1.d. A preface is a
personal piece written by the author explaining how the book came to be
written; while an introduction is a longer, detailed analysis of the
subjects to be covered in the book.
1.e. A foreword is written by someone other than the author or editor.
Acknowledgements may include thanks to professional bodies,
colleagues, and personal friends. Where photographs are to be used in
the book, credit the sources in the acknowledgements page. Where
permission has been granted for the use of copyright material from
other works, include them here as well.
The list of abbreviations is usually placed at the end of the
prelims so the reader can refer back to it easily.
2) MAIN TEXT
Chapters should always start on a new page. Each chapter should be saved as a separate file on disk.
The text layout should be kept as simple as possible. It is
important to be consistent throughout the text, using the same spacing
between words, headings, paragraphs, etc. If you wish to insert
additional spaces between paragraphs to indicate a section break,
indicate this clearly on the typescript.
Do not center headings; use line spaces above and below headings,
and the minimum of stylistic features to indicate different levels of
headings (i.e. bold, italic, upper and lower case letters).
Use subheadings sparingly. If you must, indicate clearly their degree of importance. See example below:
2.d. Indented Extracts
material of over forty words in length should be blocked, i.e. indented
from the left margin. This should be done by using the indent function
of your wordprocessing program. Do not use word spaces or tabs to
indent text. There should be a line space above and below (i.e. two
hard returns) the extract. See example below:
Ordinary text. Ordinary text. Ordinary text. Ordinary text.
Ordinary text. Ordinary text. Ordinary text. Ordinary text. Ordinary
text. Ordinary text.
Quoted material of over forty words in
length should be set out from the main text by being indented a
consistent number of spaces from the left margin or by using the indent
function of your word processor, with a line space above and below.
Ordinary text. Ordinary text. Ordinary text.
Ordinary text. Ordinary text. Ordinary text. Ordinary text. Ordinary
text. Ordinary text. Ordinary text.
The exact spelling
and punctuation of the original must be faithfully copied, whatever the
style of the rest of your book. Block quotations should not have
quotation marks unless they report conversation. The first line should
not be indented unless it’s the first sentence of a paragraph in the
original text. The last line should not end with an ellipsis unless it
is an incomplete sentence. They should be typed or printed out
double-spaced like the rest of the typescript. Your own interpolations
into quoted matter should be enclosed in brackets, not in parentheses.
3) END MATTER
This can include appendices, notes, glossary, bibliography and index (in this order).
Appendices usually comprise material which are too detailed to be
included in the main text without unbalancing the book, but which are
of use to some readers.
3.b. Notes are placed
at the end of the book, before the bibliography. In a collection where
chapters are written by different authors the notes are usually put at
the ends of the chapters.
3.c. The glossary
contains a list of technical terms that are used throughout the book
but may not be familiar to the reader.
bibliography is usually a list of all works cited in the text, but can
be merely suggested further reading. All publication details should be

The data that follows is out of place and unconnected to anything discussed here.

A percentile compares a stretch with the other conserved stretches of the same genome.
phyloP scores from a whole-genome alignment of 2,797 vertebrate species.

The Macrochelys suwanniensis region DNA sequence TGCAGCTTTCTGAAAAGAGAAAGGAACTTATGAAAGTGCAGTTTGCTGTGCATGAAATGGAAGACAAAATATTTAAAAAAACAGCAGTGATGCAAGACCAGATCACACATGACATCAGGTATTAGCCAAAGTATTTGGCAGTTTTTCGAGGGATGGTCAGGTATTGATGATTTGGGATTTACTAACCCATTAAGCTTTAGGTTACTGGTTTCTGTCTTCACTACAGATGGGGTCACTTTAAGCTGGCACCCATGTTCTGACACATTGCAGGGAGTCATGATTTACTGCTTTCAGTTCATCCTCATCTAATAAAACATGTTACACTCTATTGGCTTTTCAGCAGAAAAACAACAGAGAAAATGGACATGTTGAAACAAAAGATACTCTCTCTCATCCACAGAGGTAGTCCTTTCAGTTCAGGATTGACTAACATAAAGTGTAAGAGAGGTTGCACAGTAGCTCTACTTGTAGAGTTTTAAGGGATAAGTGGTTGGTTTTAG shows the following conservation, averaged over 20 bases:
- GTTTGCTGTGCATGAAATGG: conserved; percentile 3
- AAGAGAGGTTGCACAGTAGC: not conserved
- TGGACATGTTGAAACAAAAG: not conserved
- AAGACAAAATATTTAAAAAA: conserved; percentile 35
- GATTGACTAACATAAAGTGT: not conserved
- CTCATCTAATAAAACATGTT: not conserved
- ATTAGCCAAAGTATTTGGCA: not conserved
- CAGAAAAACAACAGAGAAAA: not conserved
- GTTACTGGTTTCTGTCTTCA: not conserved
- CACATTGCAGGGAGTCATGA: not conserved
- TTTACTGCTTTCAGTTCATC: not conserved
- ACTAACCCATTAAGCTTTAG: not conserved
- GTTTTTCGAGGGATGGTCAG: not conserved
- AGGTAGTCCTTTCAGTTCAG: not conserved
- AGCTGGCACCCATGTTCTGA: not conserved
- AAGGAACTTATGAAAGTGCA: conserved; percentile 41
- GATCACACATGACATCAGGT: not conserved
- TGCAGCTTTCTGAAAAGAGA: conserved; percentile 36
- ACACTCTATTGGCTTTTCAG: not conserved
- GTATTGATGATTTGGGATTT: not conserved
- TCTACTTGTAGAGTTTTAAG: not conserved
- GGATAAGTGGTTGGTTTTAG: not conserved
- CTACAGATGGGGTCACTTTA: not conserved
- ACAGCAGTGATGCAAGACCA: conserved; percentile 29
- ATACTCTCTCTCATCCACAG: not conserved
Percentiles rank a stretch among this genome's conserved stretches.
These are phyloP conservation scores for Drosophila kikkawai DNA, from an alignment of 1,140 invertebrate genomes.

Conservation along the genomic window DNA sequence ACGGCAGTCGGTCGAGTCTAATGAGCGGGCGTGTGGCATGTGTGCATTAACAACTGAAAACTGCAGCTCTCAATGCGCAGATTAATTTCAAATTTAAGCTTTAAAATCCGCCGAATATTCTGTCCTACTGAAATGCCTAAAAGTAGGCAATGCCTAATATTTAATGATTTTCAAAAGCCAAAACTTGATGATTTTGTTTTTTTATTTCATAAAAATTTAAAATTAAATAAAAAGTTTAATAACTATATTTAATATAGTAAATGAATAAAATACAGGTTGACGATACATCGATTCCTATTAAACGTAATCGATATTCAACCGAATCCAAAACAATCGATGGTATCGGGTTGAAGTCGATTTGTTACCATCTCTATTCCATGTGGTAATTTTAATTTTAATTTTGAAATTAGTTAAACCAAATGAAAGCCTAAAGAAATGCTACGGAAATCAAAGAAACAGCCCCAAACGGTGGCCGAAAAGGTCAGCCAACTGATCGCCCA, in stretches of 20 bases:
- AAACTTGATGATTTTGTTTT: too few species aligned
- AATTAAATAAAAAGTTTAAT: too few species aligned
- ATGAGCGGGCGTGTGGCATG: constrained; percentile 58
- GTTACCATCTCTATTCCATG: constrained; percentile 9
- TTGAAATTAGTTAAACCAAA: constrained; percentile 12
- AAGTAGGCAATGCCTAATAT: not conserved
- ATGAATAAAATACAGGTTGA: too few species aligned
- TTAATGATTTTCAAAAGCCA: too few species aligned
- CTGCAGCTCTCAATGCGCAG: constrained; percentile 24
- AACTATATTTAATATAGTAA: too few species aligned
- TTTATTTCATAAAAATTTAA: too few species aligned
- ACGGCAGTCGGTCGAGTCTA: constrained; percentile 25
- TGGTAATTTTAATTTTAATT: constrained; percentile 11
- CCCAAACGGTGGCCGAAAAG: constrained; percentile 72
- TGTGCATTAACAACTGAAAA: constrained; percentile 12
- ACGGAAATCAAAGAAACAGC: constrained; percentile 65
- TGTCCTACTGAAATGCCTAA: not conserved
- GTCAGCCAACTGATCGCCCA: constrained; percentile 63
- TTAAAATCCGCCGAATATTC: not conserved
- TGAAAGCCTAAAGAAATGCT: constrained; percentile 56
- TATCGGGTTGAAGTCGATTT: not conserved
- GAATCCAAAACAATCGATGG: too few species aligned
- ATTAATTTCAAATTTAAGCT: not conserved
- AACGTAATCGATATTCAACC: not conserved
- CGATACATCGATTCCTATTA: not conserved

included: author’s/editor’s name and initials; date of publication;
book or article title; journal title; volume number; place of
publication; publisher; and page numbers for journal articles or
3.e. Index – this is not to be prepared until camera-ready stage.
Be consistent with the use of the U.P. Press’ preferred style of
referencing which follows the Chicago Manual of Style.
Each entry must contain full publication details: do not use
op.cit. or short titles in referring to other entries in the
5) APPLICATIONS USED TO GENERATE LINE ARTWORK
preferred software is Adobe Photoshop, Adobe Illustrator, Quark,
Microsoft Excel. If you would rather use another package, please check
with your editor first.
Whether you are supplying roughs or finished artwork, you, as the
author, should make sure that the information contained within a map is
accurate. If we are preparing maps from your roughs we are likely to be
using a graphic artist, rather than a dedicated cartographer. The
artists we employ are skilled in the use of the graphics software, but
they will rely on you for the accuracy of the positioning of locations
and boundaries within the map. As with other artwork, ensure that the
lettering on the map is consistent with the text in terms of spelling
6.b. A number of map
software packages are starting to appear on the market. These provide
geographic templates and can be used to provide outlines and positions
of modern boundaries and cities. However, their scope is limited. They
cannot, for example, provide historical maps. In areas with changing
boundaries, we rely on you to provide accurate information.
7) NUMBERING ILLUSTRATIONS
Please number the illustrations consecutively as they appear in
the text. If there are more than ten in total, number them by chapter:
1.1, 1.2. etc.
7.b. Indicate where
illustrations are to appear, and refer to them by number in the text,
i.e. ‘in Figure 4.1,’ rather than, ‘in the figure below.’
8) CAPTIONS AND ILLUSTRATION LISTS
Please supply a separate list of captions for all illustrations, and a list of illustrations for the preliminary pages.
must obtain permission for all illustrations under copyright. This
includes most photographs; figures and maps require permission only if
taken from other works.
Don’t refer to a table as “the table following” in the text as it
may not be possible to place it in the same position as it is in the
typescript. Refer instead to the table number: “in table 3.” Where